As in [1] and many analyses, we treat flows (rather than packets) as attacks, while noting that flows can be based on the TCP or UDP protocol. A TCP flow is uniquely identified by an attacker’s IP address, the port used by the attacker to wage the attack, a victim IP address (belonging to the honeypot), and the port of the victim IP address under attack. An unfinished TCP handshake is also treated as a flow or attack because the unsuccess may be attributed to the fact that the connection is dropped because the port in question is busy. Also as in [1], the preprocessing contains the following steps. First, we disregard the cyber attacks that are waged against the non-production (i.e., unassigned) ports (i.e., any ports that are not associated with the honeypot programs) because these TCP connections are often dropped. Since low-interaction honeypot programs do not collect adequate traffic information that would allows us to determine specific attacks, we only consider the attack rate or the number of attacks (rather than specific types of attacks). Second, the following two widely used parameters [47] are also used to preprocess network traffic flows not ending with the FIN flag (meaning that these flows are terminated unsafely) or the RST flag (meaning that these flows are terminated unnaturally): 60 s for the flow timeout time (meaning that an attack or flow expires after being idle for 60 s) and 300 s for the flow lifetime (meaning that an attack or flow does not span over 5 min or 300 s).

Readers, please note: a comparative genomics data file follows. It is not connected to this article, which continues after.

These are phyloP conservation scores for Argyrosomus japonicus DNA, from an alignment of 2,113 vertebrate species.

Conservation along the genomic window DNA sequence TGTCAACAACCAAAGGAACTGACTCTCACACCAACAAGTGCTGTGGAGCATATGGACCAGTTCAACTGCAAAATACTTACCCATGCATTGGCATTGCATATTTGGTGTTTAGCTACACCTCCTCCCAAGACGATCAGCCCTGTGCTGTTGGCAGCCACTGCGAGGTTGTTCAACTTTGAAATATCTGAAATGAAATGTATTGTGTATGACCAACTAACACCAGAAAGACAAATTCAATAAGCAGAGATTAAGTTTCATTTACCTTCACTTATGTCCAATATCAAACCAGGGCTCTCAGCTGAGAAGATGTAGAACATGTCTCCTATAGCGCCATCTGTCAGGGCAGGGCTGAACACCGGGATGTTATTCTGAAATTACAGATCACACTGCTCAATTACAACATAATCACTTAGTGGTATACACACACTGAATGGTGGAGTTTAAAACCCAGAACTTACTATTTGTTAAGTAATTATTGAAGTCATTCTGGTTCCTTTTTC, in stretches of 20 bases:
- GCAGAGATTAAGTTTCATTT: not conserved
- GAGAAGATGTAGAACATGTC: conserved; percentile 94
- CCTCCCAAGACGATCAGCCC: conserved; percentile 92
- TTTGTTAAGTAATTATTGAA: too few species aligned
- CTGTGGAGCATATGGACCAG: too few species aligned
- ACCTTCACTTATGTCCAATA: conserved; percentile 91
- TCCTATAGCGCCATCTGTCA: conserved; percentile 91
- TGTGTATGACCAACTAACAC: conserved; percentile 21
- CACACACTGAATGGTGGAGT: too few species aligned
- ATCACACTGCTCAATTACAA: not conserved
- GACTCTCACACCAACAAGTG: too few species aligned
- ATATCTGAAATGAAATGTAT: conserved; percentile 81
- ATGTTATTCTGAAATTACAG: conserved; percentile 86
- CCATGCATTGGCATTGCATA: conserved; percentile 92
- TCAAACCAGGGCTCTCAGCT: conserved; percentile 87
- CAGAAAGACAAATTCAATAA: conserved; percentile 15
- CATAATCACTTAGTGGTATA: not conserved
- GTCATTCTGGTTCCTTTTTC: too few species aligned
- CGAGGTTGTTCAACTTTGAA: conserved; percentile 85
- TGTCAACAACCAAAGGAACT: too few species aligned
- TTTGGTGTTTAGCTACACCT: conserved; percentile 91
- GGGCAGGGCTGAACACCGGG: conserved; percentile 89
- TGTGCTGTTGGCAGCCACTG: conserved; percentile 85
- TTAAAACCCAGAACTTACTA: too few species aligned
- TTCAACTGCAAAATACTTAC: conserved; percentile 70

For each period or dataset, the data is represented by {(t,xt)} for t=0,1,2,…, where xt is the number of attacks (i.e., attack rate) that are observed by the honeypot at time t. Unlike [1], we further preprocess the derived attack rate time series by normalizing attack rates into interval (0,1]. Then, small data batches (periods) are selected based on a pre-defined mini-batch size. For prediction purposes, we split each time series into an in-sample part (for model training) and an out-of-sample part (for prediction). As in [1], we set the last 120 h of each period as the out-of-sample part for evaluating prediction accuracy.

4.4 Model training and selection

In the training process, we use the mini-batch gradient descent method to compute the minimum of the objective function, which is described in Eq. (1). We use 10,000 iterations to train a network and set the penalty parameter λ =.001 because other parameters do not lead to any significantly better result. For each dataset, we use Algorithm 1 to compute the fitted values with varying model parameters. We select the model that achieves the minimum MSE.